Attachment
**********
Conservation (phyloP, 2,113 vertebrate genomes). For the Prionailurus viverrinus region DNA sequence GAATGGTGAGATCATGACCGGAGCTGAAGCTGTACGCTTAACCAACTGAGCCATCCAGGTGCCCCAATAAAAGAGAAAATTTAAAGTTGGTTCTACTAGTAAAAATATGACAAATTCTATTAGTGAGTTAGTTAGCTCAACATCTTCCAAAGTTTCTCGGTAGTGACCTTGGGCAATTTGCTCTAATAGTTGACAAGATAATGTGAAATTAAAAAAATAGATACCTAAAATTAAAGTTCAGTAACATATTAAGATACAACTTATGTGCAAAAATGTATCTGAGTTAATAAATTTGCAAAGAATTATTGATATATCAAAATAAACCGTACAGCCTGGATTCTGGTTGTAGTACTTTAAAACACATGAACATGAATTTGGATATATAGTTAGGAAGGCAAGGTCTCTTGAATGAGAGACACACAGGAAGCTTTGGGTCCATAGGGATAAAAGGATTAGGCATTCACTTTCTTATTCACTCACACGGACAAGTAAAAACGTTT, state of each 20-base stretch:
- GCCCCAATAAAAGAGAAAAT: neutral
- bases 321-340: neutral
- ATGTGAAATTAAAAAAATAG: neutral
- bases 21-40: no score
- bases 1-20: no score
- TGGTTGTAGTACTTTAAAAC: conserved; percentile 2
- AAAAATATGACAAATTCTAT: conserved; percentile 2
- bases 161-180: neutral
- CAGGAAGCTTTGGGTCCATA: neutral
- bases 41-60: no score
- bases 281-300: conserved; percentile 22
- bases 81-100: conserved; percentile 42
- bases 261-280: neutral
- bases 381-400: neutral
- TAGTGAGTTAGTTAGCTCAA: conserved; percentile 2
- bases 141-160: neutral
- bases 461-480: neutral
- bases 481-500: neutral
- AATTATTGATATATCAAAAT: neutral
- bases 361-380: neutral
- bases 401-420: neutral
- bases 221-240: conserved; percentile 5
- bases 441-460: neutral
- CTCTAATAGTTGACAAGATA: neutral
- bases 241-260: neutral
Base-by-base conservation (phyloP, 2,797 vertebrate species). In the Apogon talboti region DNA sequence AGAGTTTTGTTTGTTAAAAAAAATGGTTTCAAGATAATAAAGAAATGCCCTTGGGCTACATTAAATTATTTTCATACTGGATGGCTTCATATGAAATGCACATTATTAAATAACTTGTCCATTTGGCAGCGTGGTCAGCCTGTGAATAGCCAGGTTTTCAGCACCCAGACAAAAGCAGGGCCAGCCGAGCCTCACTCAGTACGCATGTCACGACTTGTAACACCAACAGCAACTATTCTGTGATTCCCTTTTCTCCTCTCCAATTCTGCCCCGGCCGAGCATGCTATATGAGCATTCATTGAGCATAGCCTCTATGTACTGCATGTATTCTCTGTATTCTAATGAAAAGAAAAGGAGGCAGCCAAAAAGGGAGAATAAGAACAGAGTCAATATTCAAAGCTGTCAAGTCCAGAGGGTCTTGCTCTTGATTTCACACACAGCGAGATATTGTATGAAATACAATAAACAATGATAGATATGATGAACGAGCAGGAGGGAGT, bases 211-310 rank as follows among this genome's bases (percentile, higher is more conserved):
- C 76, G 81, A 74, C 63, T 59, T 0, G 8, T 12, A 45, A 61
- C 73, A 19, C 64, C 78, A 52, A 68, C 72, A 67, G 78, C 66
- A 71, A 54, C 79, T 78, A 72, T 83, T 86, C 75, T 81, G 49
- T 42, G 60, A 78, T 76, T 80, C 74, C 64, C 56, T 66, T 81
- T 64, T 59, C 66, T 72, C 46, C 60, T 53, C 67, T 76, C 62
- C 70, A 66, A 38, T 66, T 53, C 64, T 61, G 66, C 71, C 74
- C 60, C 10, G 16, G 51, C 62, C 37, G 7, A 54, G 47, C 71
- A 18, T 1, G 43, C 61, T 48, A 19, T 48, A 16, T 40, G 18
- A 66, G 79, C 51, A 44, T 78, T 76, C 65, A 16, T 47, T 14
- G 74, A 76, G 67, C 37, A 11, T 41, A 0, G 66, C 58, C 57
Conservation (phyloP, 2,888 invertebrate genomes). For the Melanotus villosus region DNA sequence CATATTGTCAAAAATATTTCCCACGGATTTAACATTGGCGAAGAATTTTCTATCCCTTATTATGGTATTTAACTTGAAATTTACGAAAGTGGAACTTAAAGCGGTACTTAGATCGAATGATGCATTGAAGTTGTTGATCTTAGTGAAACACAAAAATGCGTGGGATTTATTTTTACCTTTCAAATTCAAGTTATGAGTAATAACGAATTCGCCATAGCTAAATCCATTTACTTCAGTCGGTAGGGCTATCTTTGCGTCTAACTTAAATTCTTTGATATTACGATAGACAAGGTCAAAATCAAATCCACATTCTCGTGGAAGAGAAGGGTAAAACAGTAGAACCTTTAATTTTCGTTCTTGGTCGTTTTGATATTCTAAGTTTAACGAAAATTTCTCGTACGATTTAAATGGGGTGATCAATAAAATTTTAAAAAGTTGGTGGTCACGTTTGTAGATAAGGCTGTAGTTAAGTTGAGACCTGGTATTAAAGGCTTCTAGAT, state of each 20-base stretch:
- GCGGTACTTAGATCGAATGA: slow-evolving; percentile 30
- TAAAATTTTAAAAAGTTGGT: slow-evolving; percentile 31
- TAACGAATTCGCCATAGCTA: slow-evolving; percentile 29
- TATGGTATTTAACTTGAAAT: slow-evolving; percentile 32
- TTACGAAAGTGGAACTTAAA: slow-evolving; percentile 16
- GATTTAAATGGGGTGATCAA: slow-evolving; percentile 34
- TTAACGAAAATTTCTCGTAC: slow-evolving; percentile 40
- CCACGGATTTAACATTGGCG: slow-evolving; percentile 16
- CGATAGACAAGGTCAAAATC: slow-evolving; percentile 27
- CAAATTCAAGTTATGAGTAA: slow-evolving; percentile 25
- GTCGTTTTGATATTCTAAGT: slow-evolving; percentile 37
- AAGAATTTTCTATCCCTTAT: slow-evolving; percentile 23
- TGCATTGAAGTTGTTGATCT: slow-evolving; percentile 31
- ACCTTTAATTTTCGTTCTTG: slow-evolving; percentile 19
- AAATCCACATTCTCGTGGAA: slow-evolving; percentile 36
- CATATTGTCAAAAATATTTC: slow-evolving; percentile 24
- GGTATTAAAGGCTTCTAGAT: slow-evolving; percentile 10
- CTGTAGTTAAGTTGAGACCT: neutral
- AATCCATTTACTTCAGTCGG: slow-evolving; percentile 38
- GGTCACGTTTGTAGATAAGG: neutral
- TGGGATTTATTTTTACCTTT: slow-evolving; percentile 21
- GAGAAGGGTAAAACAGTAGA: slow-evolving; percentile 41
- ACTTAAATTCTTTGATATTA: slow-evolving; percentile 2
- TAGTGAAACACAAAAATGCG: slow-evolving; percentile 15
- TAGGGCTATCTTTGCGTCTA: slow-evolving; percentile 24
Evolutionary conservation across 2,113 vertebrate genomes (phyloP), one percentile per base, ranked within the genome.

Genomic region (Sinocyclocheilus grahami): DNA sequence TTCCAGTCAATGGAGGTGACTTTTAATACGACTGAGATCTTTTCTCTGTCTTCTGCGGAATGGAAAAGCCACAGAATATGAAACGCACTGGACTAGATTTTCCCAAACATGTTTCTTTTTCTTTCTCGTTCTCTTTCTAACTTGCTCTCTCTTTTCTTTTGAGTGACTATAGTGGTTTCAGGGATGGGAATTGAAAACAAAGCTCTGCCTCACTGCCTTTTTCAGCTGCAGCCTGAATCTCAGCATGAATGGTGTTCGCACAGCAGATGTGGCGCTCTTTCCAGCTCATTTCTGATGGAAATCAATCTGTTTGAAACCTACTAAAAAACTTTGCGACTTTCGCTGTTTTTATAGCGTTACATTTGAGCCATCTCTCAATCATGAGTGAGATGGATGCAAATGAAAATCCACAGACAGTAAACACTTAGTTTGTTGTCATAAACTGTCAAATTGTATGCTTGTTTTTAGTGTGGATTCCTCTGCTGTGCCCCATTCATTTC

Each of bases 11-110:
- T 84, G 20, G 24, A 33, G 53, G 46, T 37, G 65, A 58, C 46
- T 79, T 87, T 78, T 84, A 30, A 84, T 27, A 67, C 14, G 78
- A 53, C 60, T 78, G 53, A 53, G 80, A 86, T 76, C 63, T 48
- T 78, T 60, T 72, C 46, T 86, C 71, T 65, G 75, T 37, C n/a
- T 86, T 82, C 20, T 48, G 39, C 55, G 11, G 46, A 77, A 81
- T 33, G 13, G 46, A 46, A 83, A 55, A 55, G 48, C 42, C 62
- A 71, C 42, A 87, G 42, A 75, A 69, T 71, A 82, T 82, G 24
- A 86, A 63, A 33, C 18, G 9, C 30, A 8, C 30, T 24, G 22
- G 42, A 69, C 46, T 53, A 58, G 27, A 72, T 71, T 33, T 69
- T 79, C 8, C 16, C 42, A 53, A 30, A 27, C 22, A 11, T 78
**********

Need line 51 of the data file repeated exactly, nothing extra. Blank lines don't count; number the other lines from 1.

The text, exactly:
- TGCATTGAAGTTGTTGATCT: slow-evolving; percentile 31